Artistic opportunities

Students receive lesson on creative careers

Woodland Regional High School junior Camery Keeley, right, talks with Woodland graduate and film producer Matt Campbell during the Art Career Night on Feb. 27 at the school in Beacon Falls. The event was held to show current students interested in the arts the available careers in creative fields. –LUKE MARSHALL

Woodland Regional High School junior Camery Keeley, right, talks with Woodland graduate and film producer Matt Campbell during the Art Career Night on Feb. 27 at the school in Beacon Falls. The event was held to show current students interested in the arts the available careers in creative fields. –LUKE MARSHALL

BEACON FALLS — A career in the arts is a viable path to take and not just for “starving artists.”

That’s the message students and parents received at the Art Career Night Feb. 27 at Woodland Regional High School

The evening featured five Woodland graduates, a parent of a graduate and a representative from the Savannah College of Art and Design, who all came together to talk about careers in art.

“It’s really intended to get across the idea not only to students but to parents because people have a lot of misconceptions about the arts and understanding what opportunities are out there for people who go into the arts. I think they think kids are going to be ‘starving artists’ when they graduate from college,” said Woodland fine arts teacher Chris Misuraca, who hosted the event.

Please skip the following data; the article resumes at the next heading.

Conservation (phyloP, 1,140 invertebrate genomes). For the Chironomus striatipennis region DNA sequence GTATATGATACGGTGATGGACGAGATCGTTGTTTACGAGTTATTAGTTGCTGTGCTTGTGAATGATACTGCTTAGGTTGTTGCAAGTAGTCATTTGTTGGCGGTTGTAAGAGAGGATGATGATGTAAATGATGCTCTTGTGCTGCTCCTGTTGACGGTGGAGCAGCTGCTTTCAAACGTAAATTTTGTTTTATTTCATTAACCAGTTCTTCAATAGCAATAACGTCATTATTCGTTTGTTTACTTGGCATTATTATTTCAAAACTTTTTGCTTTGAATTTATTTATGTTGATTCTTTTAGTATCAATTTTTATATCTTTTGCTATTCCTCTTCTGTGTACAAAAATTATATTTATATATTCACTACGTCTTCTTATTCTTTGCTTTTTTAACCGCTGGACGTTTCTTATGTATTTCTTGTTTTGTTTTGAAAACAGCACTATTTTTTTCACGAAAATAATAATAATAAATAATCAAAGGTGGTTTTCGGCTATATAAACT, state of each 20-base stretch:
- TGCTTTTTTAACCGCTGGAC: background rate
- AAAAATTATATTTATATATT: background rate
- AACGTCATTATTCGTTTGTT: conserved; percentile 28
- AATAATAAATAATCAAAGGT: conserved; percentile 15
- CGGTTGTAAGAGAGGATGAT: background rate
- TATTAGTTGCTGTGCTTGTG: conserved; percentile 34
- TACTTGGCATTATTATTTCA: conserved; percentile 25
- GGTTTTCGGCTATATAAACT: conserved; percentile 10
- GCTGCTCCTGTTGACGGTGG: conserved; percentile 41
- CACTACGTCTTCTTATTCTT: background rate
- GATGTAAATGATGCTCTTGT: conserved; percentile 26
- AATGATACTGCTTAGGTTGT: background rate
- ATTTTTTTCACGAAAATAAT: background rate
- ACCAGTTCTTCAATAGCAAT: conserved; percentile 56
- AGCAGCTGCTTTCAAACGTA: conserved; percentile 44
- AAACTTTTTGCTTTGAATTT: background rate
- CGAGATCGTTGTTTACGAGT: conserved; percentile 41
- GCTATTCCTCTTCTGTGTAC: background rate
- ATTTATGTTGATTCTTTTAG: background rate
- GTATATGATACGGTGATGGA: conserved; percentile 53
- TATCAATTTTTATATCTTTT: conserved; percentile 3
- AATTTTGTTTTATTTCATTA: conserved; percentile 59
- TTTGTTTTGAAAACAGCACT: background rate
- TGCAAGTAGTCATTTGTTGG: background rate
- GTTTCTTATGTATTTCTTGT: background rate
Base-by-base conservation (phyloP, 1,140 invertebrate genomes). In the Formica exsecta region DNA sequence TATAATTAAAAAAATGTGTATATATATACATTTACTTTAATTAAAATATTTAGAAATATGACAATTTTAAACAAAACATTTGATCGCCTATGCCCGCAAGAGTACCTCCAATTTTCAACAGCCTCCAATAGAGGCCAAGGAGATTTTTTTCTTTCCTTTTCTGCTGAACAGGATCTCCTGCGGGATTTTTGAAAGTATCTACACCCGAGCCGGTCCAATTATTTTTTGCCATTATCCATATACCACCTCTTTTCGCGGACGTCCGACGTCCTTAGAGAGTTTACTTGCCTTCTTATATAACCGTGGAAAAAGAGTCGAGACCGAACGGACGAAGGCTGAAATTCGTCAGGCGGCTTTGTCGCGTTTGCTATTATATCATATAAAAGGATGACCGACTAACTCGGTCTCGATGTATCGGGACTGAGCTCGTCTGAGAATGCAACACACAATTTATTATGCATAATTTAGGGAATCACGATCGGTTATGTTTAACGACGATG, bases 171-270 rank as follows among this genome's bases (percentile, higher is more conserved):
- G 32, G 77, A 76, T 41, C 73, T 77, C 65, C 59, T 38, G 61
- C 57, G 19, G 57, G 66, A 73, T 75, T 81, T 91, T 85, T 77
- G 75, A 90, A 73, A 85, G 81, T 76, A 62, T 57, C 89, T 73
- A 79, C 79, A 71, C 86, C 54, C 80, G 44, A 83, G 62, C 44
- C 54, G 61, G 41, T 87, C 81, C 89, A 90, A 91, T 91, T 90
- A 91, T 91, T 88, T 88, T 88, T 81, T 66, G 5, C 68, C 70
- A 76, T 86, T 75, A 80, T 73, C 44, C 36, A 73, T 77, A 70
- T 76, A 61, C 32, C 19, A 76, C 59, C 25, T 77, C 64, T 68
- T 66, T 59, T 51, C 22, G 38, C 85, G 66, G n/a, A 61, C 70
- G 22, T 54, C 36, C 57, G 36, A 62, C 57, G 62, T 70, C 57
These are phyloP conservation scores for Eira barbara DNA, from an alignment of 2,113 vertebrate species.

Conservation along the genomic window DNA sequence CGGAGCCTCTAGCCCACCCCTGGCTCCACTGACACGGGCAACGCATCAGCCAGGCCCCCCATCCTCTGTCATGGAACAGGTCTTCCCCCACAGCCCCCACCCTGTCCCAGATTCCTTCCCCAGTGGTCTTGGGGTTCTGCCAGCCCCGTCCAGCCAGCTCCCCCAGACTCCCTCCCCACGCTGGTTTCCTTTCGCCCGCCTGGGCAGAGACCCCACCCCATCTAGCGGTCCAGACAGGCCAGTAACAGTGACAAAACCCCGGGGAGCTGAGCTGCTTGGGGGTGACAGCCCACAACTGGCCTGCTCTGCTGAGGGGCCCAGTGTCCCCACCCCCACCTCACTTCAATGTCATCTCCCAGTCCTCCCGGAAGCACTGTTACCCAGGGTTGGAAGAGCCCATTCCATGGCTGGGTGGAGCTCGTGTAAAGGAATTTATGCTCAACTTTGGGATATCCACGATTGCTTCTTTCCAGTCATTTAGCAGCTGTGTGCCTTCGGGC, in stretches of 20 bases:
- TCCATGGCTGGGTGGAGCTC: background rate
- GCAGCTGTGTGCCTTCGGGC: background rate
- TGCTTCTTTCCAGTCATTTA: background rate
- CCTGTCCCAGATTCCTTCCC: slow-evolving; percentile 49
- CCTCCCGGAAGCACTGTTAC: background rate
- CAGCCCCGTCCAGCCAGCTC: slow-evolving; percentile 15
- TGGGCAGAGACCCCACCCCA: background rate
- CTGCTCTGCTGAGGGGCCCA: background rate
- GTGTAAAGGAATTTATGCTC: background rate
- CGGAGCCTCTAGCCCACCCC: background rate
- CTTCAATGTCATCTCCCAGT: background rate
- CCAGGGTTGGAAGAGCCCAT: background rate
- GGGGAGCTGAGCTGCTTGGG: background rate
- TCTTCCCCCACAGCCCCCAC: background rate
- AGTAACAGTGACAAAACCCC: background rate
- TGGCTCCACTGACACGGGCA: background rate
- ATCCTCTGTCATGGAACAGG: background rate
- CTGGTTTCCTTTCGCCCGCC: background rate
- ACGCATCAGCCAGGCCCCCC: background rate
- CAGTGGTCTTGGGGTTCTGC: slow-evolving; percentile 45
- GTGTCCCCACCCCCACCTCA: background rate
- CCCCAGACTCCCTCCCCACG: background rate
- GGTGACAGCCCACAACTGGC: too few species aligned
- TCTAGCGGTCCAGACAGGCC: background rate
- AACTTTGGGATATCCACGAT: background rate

Woodland graduate Nadia Baz currently works at Worx Branding & Advertising in Prospect. Baz said she took part in the event to show students they can have a career and future in the arts.

“The purpose is to really motivate students and parents to know that there are creative careers out there. Everyone knows the term ‘starving artist,’ and everyone says if you’re interested in the arts you are not going to find a job. But in reality they are everywhere,” Baz said.

In addition to Baz, Woodland graduates Michael Dionne, a graphic designer, Matt Campbell, a film producer, Nikki Lee, a web designer, and Jess Zielonka, a wedding photographer, talked to students and parents about being employed in artistic careers.

The graduates said there’s money to be made in creative careers, but it takes hard work to attain a desired job.

“If you guys want to do it, do it. But do it 100 percent,” Campbell said.

Craig Bures, an industrial designer and father of a Woodland graduate, said he’s been working at his job for 30 years and has enjoyed it the whole time. He said his job gives him the ability to be creative every day.

Woodland senior Michael Marti, who plans on going to college to study filmmaking, said he was pleased he came out to the event.

“I enjoyed it very much. It was very informative,” Marti said.

Sunshine Drysdale, a sophomore at Sacred Heart High School in Waterbury, said she was surprised with how many career options there are for those interested in the arts.

“I thought it was wonderful,” Drysdale said. “Coming in here I didn’t think there were this many careers I could look into.”

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